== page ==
Researchers at Switzerland’s Federal Polytechnic School of Lausanne have developed a machine to determine how electrons behave inside a single nano object.

The machine in the school’s quantum optoelectronics laboratory took four years to perfect and represents an equipment investment of more than 1 million Swiss francs.

Scientists say before they developed their machine, even the most sophisticated methods used to explore material properties and dynamics ran into limits when applied at the nanoscale. Current techniques either have good spatial resolution or an ultra fast time resolution, but not both.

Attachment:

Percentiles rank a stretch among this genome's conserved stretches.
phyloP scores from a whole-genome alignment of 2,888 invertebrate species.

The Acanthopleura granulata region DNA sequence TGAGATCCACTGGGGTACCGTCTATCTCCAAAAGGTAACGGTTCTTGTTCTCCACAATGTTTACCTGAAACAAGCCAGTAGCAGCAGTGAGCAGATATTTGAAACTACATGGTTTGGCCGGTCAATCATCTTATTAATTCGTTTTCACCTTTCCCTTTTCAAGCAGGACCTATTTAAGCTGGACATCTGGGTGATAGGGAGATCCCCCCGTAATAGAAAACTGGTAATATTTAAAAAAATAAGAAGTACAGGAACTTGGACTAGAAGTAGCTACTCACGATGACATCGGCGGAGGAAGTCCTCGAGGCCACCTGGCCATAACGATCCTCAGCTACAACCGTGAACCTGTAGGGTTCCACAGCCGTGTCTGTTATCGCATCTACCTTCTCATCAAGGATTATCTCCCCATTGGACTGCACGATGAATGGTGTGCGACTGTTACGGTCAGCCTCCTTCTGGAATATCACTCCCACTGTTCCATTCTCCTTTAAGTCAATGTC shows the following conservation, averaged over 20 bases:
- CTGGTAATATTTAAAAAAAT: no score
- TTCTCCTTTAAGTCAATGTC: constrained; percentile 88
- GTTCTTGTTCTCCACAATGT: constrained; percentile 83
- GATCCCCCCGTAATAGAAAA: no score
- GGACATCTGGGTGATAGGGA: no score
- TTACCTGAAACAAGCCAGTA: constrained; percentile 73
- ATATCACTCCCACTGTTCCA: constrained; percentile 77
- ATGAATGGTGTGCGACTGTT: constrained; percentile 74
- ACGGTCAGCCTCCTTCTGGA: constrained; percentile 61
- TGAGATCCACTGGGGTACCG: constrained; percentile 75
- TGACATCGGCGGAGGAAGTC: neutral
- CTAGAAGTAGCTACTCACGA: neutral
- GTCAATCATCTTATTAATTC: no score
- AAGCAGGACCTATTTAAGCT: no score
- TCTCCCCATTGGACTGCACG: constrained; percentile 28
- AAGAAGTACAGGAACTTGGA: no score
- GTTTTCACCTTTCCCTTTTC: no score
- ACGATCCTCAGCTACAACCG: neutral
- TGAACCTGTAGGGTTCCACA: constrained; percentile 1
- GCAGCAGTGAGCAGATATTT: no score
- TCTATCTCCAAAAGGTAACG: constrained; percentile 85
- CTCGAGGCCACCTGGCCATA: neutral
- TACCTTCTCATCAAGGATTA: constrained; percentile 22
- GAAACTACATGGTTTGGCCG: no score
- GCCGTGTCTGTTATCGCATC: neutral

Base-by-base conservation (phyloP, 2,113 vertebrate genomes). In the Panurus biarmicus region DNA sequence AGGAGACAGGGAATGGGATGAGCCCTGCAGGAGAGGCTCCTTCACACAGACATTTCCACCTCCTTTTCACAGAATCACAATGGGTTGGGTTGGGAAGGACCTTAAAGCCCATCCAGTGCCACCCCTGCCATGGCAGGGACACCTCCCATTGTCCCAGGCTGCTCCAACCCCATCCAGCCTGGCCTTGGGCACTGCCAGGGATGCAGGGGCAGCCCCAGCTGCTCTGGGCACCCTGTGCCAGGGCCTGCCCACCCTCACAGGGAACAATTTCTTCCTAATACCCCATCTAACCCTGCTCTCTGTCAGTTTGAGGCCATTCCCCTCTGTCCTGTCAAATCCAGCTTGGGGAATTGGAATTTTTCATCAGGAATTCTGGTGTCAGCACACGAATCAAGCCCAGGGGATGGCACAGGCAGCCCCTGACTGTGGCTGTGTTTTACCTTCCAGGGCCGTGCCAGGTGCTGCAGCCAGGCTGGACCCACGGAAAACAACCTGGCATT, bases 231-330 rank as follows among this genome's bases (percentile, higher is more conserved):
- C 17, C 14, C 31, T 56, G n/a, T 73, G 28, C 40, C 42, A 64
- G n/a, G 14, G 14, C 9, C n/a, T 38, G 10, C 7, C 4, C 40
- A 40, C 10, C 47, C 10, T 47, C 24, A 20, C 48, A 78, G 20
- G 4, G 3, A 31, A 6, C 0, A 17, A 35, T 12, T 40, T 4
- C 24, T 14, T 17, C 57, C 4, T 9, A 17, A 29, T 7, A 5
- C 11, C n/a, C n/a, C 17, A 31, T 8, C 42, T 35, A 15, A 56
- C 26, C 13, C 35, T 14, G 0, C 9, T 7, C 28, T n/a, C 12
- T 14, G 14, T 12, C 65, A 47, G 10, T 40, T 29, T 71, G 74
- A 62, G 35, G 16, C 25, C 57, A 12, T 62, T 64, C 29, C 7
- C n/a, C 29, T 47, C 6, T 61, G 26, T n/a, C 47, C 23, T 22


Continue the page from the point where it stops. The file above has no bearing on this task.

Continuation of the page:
The as-yet-unnamed machine can track the passage of an electron in a nanostructure at a time scale of 10 picoseconds and a spatial resolution of 50 nanometers.

Nanotechnology is widely heralded as the key to the technology of the future, with everything from quantum computing to quantum cryptography depending on the behavior and control of materials at the nanoscale.

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